Orpheus… Culture can be found in Canggu
So, this Scottish lass wanders into the Deus Temple… No this isn’t one of those jokes. This actually happened. It was back in September 2018, Marnie popped in and asked if she could chat with someone about doing a show here. She asked if we’d be interested in a bit of theatre.
Being the drama magnets, we are, we continued to listen. It was a show she’d seen in Edinburgh. A show that had been wowing fringe festivals around the world. We couldn’t see much to lose, and it offered all the boxes we like to tick. New, different and it was also attached to a large ladle load of culture. So, we said, “yeah, why not!”
ORPHEUS was a bloke who apparently lived back in sixth century BC, so it’s an old story but this was a version that had been given a stiff kick in the relevance by the staccato banter of Alexander G Flanagan Wright that is then wrapped around the nice notes and lyrical larceny of Phil Grainger and his magestic voice and gorgeous acoustic guitar.
Picture yourself in the Deus Temple backyard, hopefully, to set the scene, stick with me the premise is simple.
Apparently, Dave, (not his real name, hint hint) is a single man, a state he’s in more often than not but today, he’s turning 30. He’s stood at the bar, a position we thought through the telling, that he is in a lot. Eurydice is a tree nymph, or so we are told. We saw her as a girl he met at the local and for whom, Dave fell for. Fell heavily for. Why wouldn’t he? For since he was a lad Dave has seen the world in greyscale and the moment he saw her at that fateful Karoke bar, she was all yellow and blue. That just leaves Bruce Springsteen well, not sure exactly where he is but we’re told his music is on the jukebox.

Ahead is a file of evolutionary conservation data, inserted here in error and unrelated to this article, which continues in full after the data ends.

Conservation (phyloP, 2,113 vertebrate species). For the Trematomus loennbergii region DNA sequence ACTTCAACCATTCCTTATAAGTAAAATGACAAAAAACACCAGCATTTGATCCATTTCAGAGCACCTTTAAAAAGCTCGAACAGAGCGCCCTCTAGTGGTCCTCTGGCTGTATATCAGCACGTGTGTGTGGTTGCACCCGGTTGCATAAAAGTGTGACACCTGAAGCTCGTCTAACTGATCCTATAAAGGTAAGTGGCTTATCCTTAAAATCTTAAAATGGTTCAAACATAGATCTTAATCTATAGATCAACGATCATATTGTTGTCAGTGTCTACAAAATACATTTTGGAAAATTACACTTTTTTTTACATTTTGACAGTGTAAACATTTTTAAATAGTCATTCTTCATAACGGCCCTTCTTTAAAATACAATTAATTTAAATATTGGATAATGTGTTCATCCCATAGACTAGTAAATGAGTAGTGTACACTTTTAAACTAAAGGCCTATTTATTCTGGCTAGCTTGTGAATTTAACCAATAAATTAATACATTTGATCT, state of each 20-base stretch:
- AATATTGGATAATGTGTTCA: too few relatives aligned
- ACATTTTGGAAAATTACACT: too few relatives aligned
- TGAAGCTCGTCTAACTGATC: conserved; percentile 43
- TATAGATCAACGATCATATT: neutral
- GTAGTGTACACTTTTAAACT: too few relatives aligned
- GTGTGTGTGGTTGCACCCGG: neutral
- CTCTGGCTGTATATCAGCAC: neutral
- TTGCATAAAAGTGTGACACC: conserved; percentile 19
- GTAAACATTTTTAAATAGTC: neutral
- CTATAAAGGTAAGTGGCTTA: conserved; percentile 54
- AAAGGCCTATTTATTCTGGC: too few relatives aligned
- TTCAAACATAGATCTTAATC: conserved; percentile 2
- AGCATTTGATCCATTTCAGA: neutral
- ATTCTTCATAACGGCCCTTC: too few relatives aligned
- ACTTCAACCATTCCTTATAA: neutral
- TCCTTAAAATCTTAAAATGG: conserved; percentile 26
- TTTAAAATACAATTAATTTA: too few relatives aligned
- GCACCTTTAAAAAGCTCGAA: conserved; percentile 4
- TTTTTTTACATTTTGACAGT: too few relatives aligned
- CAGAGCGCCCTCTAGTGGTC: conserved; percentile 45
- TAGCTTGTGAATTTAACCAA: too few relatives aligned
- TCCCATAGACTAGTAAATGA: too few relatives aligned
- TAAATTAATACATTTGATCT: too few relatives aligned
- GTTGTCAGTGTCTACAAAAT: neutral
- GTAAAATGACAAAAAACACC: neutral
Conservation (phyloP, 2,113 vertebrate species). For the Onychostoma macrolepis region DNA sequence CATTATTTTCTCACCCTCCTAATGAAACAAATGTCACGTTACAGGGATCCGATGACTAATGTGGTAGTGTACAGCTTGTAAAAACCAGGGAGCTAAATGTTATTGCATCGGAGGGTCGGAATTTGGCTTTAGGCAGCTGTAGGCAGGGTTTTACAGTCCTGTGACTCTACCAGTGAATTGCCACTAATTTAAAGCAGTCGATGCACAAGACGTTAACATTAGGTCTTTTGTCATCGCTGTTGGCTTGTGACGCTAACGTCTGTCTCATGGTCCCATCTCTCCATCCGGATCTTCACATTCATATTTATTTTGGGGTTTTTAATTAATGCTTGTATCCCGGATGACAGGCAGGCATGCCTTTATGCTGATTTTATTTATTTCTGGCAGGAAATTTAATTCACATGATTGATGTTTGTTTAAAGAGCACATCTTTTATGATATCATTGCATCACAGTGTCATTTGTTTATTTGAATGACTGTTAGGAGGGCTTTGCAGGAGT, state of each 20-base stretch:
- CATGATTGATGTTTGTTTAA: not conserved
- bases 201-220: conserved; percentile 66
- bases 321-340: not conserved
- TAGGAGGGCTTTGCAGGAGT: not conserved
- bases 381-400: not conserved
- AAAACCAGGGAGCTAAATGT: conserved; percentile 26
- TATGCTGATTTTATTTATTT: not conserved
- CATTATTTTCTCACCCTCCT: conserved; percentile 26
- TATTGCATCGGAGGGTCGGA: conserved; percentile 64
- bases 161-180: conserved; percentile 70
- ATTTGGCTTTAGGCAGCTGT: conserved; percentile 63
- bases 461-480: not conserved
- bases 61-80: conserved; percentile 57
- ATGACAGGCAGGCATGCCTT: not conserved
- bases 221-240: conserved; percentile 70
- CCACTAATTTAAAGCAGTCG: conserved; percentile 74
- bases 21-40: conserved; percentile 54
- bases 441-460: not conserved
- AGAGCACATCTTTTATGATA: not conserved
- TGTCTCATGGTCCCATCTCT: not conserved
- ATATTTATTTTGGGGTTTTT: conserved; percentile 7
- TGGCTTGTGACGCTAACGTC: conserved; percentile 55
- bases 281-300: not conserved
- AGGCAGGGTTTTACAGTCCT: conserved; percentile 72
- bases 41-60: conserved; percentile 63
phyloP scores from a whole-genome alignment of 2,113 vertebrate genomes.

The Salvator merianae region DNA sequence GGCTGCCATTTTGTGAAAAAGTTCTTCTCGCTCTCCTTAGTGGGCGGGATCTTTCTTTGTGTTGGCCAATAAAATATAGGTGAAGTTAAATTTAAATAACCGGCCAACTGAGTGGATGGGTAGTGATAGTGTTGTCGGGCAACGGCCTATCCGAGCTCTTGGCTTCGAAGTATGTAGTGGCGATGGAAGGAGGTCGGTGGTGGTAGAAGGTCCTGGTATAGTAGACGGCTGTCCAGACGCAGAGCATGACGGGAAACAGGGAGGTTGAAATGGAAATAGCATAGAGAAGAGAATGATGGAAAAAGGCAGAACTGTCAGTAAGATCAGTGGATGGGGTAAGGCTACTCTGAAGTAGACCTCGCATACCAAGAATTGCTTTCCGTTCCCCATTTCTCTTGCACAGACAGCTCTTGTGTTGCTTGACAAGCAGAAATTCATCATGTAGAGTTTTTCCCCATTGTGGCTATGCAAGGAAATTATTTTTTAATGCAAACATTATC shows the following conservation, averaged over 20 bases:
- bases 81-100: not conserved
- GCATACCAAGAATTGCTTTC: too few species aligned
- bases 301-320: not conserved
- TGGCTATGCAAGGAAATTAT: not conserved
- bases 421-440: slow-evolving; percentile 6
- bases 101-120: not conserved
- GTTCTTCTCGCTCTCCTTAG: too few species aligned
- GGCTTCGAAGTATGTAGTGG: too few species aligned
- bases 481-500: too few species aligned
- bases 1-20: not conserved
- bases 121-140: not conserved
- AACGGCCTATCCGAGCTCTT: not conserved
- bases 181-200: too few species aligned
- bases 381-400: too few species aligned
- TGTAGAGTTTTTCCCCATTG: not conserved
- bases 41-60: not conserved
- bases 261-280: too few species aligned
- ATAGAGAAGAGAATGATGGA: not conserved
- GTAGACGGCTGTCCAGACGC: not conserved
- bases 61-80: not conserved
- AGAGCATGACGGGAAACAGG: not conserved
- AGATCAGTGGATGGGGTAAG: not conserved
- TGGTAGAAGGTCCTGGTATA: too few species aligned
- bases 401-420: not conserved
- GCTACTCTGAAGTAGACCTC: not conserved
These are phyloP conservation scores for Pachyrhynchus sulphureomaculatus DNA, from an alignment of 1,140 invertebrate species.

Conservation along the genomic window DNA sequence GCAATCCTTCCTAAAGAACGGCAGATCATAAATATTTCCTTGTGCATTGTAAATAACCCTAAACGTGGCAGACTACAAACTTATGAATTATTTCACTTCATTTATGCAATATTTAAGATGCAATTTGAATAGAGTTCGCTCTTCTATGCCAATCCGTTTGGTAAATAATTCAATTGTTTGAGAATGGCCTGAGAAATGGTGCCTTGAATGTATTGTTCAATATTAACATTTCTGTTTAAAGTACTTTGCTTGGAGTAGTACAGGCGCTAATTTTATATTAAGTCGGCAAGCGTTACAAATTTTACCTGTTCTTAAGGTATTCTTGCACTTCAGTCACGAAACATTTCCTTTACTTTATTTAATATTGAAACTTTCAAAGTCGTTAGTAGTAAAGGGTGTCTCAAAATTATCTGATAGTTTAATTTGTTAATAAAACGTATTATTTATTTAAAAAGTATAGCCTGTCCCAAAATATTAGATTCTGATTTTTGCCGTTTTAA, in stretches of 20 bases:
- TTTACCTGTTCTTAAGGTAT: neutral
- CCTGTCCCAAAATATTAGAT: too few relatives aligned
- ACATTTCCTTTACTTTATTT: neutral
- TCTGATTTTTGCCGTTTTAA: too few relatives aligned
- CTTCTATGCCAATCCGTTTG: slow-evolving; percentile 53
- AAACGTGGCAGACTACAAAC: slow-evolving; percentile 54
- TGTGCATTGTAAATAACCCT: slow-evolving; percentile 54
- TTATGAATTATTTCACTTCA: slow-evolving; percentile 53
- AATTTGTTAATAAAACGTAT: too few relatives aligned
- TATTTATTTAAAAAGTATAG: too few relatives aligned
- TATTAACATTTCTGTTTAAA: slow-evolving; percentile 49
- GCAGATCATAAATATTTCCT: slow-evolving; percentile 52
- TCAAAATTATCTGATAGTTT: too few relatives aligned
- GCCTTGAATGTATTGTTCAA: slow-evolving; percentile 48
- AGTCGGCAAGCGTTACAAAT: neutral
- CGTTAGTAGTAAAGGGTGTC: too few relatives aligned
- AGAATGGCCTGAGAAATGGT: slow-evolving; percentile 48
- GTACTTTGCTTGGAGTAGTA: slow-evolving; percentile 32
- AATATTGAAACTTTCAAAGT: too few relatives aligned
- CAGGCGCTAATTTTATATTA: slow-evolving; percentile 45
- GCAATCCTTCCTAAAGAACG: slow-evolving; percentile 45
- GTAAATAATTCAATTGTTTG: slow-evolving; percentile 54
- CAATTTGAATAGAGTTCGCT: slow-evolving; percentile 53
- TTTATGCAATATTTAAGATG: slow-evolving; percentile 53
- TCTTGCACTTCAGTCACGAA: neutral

It was once said by a poet by the name of Simonides of Ceos that Orpheus’ music and singing could charm the birds, fish and wild beasts, coax the trees and rocks into dance, and divert the course of rivers. But back then, well Simonides hadn’t heard the Boss play and sing. Especially when played by Phil on his guitar. We took that to mean Bruce’s music is shoehorned in to take over from the legend who was Orpheus. Bruce is a legend, so with Orpheus, he’s holding good company
Orpheus, Oops, I mean Dave, was one of a handful of people, a list that actually only includes him and a few Greek heroes, to visit the Underworld and return. Not bad for an English lad. The story unfolds under the wordplay of Alex. These two Englishmen paint the scene of lost love and tragedy in the finest of Greek traditions.
The night was a resounding success, the full yard of rapt attendees watched, sung along, laughed and almost cried, a few surely did… we didn’t of course. We watched and listened as the story of Dave and his love Eurydice unfolded as it was told and sung to us. My retelling here misses out on a trillion nuances that the lads introduced. A fresh take on an old tale and well worthy of a night well spent. Should you see it posted nearby, be sure to give it a look.
Later people came up to us saying how refreshing it was to see some culture and performance here in the social media skewed area of Canggu. We want to thank that Scottish lass for coming in off the street nearly 6 months before and kicking us in the performance pants.
Thanks to Marnie and her team. Check them out here.